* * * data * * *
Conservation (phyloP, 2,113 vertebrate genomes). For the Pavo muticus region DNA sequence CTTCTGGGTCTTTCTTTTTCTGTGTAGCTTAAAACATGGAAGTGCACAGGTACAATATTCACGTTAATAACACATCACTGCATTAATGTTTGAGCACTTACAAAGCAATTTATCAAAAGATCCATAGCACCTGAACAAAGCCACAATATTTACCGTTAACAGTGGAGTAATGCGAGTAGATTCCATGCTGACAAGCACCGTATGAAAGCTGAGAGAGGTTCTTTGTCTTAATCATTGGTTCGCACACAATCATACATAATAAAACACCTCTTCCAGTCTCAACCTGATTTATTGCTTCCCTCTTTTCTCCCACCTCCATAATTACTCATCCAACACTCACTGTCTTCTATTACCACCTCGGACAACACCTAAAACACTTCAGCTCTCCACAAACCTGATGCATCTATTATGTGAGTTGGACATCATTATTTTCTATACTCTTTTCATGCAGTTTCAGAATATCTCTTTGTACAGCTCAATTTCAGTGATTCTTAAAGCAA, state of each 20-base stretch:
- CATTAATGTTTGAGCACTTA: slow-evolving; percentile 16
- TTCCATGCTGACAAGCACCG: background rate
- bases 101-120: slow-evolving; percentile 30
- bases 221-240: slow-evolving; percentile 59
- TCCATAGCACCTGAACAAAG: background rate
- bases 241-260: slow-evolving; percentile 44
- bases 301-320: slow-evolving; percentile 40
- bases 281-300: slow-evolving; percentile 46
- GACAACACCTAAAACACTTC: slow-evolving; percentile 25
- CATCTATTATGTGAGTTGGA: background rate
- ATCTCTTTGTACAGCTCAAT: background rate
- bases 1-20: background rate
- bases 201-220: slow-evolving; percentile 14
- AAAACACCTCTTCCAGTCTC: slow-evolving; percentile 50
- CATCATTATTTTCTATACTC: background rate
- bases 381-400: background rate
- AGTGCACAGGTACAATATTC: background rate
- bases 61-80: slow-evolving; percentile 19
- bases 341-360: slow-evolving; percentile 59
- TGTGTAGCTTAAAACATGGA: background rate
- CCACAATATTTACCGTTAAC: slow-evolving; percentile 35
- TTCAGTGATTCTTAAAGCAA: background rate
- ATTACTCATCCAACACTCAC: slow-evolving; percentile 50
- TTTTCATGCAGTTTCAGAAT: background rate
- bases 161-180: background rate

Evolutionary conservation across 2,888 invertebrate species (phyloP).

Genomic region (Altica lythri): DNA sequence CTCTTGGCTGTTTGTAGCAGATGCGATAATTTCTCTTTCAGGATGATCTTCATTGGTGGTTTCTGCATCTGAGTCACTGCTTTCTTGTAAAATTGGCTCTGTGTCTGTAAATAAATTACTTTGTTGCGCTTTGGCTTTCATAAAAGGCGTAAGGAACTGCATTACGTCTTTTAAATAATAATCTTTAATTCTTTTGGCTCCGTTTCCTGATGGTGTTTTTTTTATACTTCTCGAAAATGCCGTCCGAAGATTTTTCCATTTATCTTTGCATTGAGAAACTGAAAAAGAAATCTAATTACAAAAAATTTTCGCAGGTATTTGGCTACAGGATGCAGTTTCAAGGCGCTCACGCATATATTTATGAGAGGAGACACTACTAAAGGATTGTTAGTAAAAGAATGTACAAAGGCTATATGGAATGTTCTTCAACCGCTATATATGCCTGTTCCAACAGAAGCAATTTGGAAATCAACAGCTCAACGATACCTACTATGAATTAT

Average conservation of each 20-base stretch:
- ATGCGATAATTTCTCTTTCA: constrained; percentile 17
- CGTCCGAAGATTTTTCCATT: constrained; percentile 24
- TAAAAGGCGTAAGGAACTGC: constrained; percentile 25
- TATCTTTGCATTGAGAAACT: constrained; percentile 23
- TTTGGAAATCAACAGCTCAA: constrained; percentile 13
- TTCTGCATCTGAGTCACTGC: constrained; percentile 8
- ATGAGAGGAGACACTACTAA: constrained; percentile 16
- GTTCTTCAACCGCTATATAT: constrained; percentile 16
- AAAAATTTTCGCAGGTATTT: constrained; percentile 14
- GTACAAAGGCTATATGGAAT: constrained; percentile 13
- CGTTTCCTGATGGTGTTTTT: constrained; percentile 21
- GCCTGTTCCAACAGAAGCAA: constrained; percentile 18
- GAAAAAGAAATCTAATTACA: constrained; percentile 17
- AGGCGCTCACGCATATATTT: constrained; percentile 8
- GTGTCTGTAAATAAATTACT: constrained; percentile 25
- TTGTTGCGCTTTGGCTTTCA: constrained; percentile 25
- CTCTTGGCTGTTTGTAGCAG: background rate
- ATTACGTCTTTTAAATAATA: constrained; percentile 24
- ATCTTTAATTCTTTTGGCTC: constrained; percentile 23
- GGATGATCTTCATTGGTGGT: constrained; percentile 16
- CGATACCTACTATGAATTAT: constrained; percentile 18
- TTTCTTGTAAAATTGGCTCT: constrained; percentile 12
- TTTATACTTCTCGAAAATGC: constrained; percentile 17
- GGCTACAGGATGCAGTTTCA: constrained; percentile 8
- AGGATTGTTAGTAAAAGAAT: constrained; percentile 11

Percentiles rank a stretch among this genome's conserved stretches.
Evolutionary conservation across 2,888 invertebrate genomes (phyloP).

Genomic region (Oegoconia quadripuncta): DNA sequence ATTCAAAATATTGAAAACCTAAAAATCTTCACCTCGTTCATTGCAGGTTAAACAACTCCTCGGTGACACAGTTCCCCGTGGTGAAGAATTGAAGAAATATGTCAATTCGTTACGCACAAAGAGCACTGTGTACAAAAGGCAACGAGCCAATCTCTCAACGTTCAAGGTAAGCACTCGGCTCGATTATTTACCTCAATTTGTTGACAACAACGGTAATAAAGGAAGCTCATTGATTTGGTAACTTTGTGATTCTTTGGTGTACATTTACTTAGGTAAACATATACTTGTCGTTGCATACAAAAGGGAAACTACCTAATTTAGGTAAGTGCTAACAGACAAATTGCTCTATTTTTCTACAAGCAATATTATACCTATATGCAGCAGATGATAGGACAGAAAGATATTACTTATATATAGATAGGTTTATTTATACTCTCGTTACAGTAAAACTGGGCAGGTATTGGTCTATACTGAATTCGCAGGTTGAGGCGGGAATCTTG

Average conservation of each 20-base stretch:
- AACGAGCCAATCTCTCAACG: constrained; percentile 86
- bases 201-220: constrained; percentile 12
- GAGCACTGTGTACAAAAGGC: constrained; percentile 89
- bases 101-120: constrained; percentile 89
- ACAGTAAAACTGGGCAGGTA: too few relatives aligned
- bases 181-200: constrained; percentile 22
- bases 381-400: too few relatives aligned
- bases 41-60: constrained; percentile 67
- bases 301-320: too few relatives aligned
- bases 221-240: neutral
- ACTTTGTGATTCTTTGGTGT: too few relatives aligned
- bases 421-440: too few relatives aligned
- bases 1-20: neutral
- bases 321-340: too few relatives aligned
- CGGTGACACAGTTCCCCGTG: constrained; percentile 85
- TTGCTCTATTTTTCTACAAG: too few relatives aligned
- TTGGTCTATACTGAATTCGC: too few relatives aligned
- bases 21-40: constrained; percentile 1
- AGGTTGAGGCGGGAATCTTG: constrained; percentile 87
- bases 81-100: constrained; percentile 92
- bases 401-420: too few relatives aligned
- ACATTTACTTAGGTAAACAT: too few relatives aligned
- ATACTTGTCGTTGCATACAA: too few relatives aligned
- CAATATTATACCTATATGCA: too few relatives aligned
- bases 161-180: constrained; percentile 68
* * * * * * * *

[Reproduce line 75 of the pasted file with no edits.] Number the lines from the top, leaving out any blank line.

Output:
- TTGGTCTATACTGAATTCGC: too few relatives aligned